A Travellerspoint blog

That was a 'Big Sur'-prise we Could Have Done Without

One Step Forward = Two Backwards

sunny 27 °C

Today was one of those days we'll look back on and laugh about, one day, maybe.

The plan was to drive towards LA via Big Sur (Sur is Spanish for South) a famous piece of coastal highway. The warning bells should have gone off when we passed a couple of signs along the way advising that the road was closed in X miles. That couldn't apply to us and all the other people who who enjoying a pleasant drive along this Scenic Byway?. Wrong.

Long story short, we drove about 65 miles only to find that the road was impassable from that point - there was no other option but to turn around and retrace our steps until we reached a point where we could take an alternative route. All up that was some 130 miles (210 kilometres) down the tubes - on the plus side we did get to see some great scenery (twice).

After a long slog of driving we have holed-up in Santa Barbara for the night. We are staying down by the harbour which is a pretty groovy/trendy place.

Anyway, all good things do to come to an end, as has this trip.

All that is left is the planning of the next one (and to be reunited with our darling daughter).


PS: The following info would have been handy earlier:

Associated Press
Posted: 05/03/2011 09:05:32 AM PDT
Updated: 05/03/2011 09:53:32 AM PDT

A section of Highway 1 through the Big Sur region will remain closed for another month or so as crews continue to work on clearing a landslide.

A spokesman for the California Department of Transportation says the highway at Alder Creek won't be open for another four to six weeks.

Alder Creek is about 25 miles north of San Simeon, or about 38 miles south of the town of Big Sur.

Colin Jones says the section of roadway was covered when "thousands of tons of dirt and debris" fell on the highway last month.

The same stretch of roadway was also closed for several days after a landslide in late March.

Posted by robali 21:49 Comments (2)

All Good Things Must Come to and End

But not quite yet

sunny 25 °C

We didn't travel far today as Mrs M's back was playing-up which necessitated a visit to a chiropractor, luckily we were able to locate one who was free only a couple of minutes away from where we were staying (actually it was astounding, to me, how many chiropractors were in, maybe, a 5 mile radius. Anyways, the back is better and we managed to get to Monterey and the all too familiar Pacific Ocean.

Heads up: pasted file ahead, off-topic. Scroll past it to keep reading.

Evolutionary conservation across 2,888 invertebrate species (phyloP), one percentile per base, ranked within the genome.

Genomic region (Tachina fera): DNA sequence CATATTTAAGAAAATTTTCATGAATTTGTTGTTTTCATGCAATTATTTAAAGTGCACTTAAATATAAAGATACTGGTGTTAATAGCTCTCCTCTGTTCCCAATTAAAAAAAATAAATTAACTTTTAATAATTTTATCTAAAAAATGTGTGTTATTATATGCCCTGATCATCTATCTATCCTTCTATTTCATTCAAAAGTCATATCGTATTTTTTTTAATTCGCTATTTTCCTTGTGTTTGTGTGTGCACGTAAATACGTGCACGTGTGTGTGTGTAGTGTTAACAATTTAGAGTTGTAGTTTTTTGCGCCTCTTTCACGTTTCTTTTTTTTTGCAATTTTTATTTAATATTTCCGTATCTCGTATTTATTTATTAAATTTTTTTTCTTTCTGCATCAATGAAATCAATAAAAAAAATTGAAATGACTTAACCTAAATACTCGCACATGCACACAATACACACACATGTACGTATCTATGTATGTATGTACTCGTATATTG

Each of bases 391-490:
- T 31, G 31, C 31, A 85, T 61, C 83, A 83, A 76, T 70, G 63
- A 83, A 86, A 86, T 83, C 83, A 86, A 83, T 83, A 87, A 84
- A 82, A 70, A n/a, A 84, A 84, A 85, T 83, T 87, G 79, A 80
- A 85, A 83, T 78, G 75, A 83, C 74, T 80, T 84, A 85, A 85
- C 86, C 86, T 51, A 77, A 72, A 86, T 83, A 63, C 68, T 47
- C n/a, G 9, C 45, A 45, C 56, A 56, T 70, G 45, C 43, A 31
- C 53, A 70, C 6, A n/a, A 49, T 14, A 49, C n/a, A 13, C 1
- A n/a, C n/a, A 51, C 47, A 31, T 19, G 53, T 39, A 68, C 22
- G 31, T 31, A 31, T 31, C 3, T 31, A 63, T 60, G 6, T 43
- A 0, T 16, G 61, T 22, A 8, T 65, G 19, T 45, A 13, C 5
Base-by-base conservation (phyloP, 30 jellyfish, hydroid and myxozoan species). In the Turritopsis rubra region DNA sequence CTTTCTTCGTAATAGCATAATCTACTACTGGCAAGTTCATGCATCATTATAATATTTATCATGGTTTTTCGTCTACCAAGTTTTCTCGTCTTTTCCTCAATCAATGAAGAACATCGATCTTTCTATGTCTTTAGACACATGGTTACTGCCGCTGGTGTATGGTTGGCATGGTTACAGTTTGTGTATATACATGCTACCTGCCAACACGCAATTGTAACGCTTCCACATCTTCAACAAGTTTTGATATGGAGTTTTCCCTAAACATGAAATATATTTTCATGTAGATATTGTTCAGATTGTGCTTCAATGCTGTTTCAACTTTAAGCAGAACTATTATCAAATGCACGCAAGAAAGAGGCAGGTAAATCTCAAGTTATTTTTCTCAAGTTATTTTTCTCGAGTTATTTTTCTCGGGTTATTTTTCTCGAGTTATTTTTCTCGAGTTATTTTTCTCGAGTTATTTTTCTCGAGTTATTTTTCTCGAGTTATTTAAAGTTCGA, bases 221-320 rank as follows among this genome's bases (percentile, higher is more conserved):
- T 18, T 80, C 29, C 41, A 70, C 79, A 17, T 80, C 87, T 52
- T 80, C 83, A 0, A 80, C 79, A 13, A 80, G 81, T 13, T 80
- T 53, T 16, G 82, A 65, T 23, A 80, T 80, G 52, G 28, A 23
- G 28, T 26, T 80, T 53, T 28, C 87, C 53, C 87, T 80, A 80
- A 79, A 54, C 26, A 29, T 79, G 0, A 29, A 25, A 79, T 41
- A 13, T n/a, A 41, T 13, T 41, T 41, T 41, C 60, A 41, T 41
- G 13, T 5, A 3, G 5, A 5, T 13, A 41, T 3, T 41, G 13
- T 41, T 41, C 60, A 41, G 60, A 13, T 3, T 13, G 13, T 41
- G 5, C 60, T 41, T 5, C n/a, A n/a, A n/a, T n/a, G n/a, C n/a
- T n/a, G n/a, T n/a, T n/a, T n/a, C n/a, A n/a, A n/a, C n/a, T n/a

We did the 17-Mile Drive which is drive (duh!) around the Monterey peninsula - like many things here (National Parks, State Parks) you have to pay a fee ($9.50). Fortunately the road has excellent signage and markings - otherwise it would be very confusing with it's twists and turns. The road starts out as a bit of a yawn - unless you like hill roads with pine trees (or similar) on either side - but that all changes when you get down to the coast. Not far offshore are a couple of small islands - these are covered with seals, sea lions and birds. There are large rocks on the banks leading down to the beach where a number of squirrels are living. I have seen squirrels in a number of places in my travels but never by the sea - maybe I need to get out more.

As well as otters and deer, the peninsula is home to four golf courses as well as some affluent (or mortgaged-to-the-eye-balls) people judging by the impressive homes that we were able to see (many more are obscured by walls or gates or trees).

Tomorrow will see us meander down the coast towards Los Angeles.

Posted by robali 20:01 Comments (0)

Do You Know the Way to San Jose?

Nope. But fortunately the GPS does.

sunny 18 °C

We did the drive around Lake Tahoe this morning, fab-u-lous! We had intended riding on the gondola (one that goes up a mountain not one that meanders around a lake/pond/Venice/whatever) anyways, that was ruled-out due to it being closed for maintenance. Actually, a few things are closed to due to the 'end of the season', what season? one wonders, is not spring a season too?

We had hoped to exit Tahoe via a Scenic Byway (a road recognised for its superior views/scenery/other notable features) sadly it was closed due to snow so we took another, quicker/more direct route which was just-as-well as that quicker/more direct route was friggen long enough. Not having any local knowledge makes guesstimating how long/tiring/demanding a trip will be impossible. Like today. The first section was great, nipping down the side of a mountain at 65 miles an hour on a road that was like a ski run, then zipping through the countryside without a care-in-the-world until finally reaching Sacramento (population 1.4 million) with the traffic getting continually heavier and the fun levels ebbing away!

Anyways, we stopped in San Jose for the night simply because it appeared on our radar at about the right time to call it quits for the day (it was getting into rush hour time and that is best left to the locals who want to get home-fast).

Having now covered a fair few miles I think we are qualified to make a few comments on life on the road in the USA (or, at, least, the tiddly bit that we have seen).